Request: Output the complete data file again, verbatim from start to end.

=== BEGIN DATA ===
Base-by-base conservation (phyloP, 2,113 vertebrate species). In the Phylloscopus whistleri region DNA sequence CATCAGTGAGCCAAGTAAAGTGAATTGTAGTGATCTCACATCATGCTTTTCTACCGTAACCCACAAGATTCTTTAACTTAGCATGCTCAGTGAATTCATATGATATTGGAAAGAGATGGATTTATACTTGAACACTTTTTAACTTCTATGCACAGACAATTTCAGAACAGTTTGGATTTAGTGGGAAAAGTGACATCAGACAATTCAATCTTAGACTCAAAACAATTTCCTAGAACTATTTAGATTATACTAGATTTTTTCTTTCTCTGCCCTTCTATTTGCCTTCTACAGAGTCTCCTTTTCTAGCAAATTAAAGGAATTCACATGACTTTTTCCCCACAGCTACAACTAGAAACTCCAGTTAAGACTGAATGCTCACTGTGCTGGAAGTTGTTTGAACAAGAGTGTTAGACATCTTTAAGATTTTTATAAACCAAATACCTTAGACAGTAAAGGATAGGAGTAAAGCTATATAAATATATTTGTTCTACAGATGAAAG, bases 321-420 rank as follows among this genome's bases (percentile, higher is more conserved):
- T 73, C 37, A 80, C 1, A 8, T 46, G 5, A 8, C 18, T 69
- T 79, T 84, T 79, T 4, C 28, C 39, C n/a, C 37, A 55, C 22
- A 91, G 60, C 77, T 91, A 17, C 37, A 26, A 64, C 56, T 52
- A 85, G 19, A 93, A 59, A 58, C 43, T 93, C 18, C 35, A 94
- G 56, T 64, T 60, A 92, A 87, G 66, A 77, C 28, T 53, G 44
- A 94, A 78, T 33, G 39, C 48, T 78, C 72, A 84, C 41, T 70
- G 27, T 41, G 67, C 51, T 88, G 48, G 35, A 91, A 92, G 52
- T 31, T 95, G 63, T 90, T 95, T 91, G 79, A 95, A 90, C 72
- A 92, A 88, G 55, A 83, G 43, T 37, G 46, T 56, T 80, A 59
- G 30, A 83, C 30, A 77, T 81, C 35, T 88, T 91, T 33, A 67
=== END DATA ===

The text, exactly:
Base-by-base conservation (phyloP, 2,113 vertebrate species). In the Phylloscopus whistleri region DNA sequence CATCAGTGAGCCAAGTAAAGTGAATTGTAGTGATCTCACATCATGCTTTTCTACCGTAACCCACAAGATTCTTTAACTTAGCATGCTCAGTGAATTCATATGATATTGGAAAGAGATGGATTTATACTTGAACACTTTTTAACTTCTATGCACAGACAATTTCAGAACAGTTTGGATTTAGTGGGAAAAGTGACATCAGACAATTCAATCTTAGACTCAAAACAATTTCCTAGAACTATTTAGATTATACTAGATTTTTTCTTTCTCTGCCCTTCTATTTGCCTTCTACAGAGTCTCCTTTTCTAGCAAATTAAAGGAATTCACATGACTTTTTCCCCACAGCTACAACTAGAAACTCCAGTTAAGACTGAATGCTCACTGTGCTGGAAGTTGTTTGAACAAGAGTGTTAGACATCTTTAAGATTTTTATAAACCAAATACCTTAGACAGTAAAGGATAGGAGTAAAGCTATATAAATATATTTGTTCTACAGATGAAAG, bases 321-420 rank as follows among this genome's bases (percentile, higher is more conserved):
- T 73, C 37, A 80, C 1, A 8, T 46, G 5, A 8, C 18, T 69
- T 79, T 84, T 79, T 4, C 28, C 39, C n/a, C 37, A 55, C 22
- A 91, G 60, C 77, T 91, A 17, C 37, A 26, A 64, C 56, T 52
- A 85, G 19, A 93, A 59, A 58, C 43, T 93, C 18, C 35, A 94
- G 56, T 64, T 60, A 92, A 87, G 66, A 77, C 28, T 53, G 44
- A 94, A 78, T 33, G 39, C 48, T 78, C 72, A 84, C 41, T 70
- G 27, T 41, G 67, C 51, T 88, G 48, G 35, A 91, A 92, G 52
- T 31, T 95, G 63, T 90, T 95, T 91, G 79, A 95, A 90, C 72
- A 92, A 88, G 55, A 83, G 43, T 37, G 46, T 56, T 80, A 59
- G 30, A 83, C 30, A 77, T 81, C 35, T 88, T 91, T 33, A 67